Wednesday, May 17, 2017

Soon this will all be but a happy memory.

"Soon this will all be but a happy memory."

These were my parting words as I left small group on Monday night. I then got choked up and left. Caleb asked me if it was legal to drive and cry. I told him I hope so because I've done it many times.

Our time in Fort Worth is coming to a close. It's hard to believe 4 years of residency are almost over. I know most of my residency wife friends are so glad it is almost over and that their husbands will soon have a more normal, hopefully better schedule.

Change-hater over here isn't as excited. I've gotten used to the "not normal" of residency. If you don't like one month it's ok. It's only a month. Unless you have back to back MCH rotations and even then it's not that bad, at least for me with almost grown humans to interact with at home. [Re-reading that, I wonder, actually, maybe I do like change as long as it doesn't involve saying goodbye and purging and packing.]

Of course, change-hater over here is also signing herself up for a life of almost constant change. A life of packing and purging every 1-3 years. A life of near constant hellos and goodbyes. It is a part of this journey we're on, until we get to go Home.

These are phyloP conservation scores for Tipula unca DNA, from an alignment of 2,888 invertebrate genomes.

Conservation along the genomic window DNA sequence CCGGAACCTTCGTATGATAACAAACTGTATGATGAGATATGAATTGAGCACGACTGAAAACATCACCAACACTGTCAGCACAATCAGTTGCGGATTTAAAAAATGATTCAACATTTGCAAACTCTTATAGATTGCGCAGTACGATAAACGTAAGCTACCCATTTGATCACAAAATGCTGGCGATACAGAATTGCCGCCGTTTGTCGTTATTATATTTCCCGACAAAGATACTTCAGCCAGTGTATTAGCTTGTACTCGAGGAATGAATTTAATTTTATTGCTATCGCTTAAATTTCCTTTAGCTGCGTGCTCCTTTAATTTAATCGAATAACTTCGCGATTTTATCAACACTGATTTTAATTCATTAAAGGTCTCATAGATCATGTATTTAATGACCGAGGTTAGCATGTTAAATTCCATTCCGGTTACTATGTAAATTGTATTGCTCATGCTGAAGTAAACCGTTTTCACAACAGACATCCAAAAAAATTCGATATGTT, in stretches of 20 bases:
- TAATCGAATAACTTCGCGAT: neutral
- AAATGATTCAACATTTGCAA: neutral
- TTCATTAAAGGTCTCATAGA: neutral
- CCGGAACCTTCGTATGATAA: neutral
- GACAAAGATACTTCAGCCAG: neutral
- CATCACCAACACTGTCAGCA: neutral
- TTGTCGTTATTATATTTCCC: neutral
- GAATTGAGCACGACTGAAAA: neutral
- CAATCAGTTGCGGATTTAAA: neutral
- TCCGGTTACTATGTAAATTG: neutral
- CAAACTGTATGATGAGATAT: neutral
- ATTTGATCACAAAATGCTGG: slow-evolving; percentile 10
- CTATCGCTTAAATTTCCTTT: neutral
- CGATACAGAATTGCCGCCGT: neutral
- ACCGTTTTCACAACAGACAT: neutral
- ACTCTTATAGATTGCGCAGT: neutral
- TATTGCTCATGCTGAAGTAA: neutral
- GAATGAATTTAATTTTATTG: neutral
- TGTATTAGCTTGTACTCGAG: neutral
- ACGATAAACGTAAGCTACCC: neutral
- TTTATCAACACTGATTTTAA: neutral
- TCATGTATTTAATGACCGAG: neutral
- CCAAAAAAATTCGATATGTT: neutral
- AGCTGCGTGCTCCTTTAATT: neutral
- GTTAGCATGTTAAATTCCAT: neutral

"Soon this will all be but a happy memory."

I cried as I said those words but later they made me smile. I am so grateful for the memories that I have had the privilege of having in this stage of my life. How much richer my life is because of the happy memories.

I was worried about coming to JPS because the impression that I had gotten was that it was not family friendly and the schedule would be unbearable to those at home. That has not been the case for me. God allowed Glenn to match with some incredible people some of whom we've had the privilege of living life and meeting with on a weekly basis for Bible study, encouragement and accountability. I am so grateful for these friends and the others I have been able to get to know through JPS. The schedule hasn't been that bad either. Again, it may help that I have pretty independent, almost grown humans living with me not small needy ones. Surprise, surprise, God knew what He was doing. Happy memories.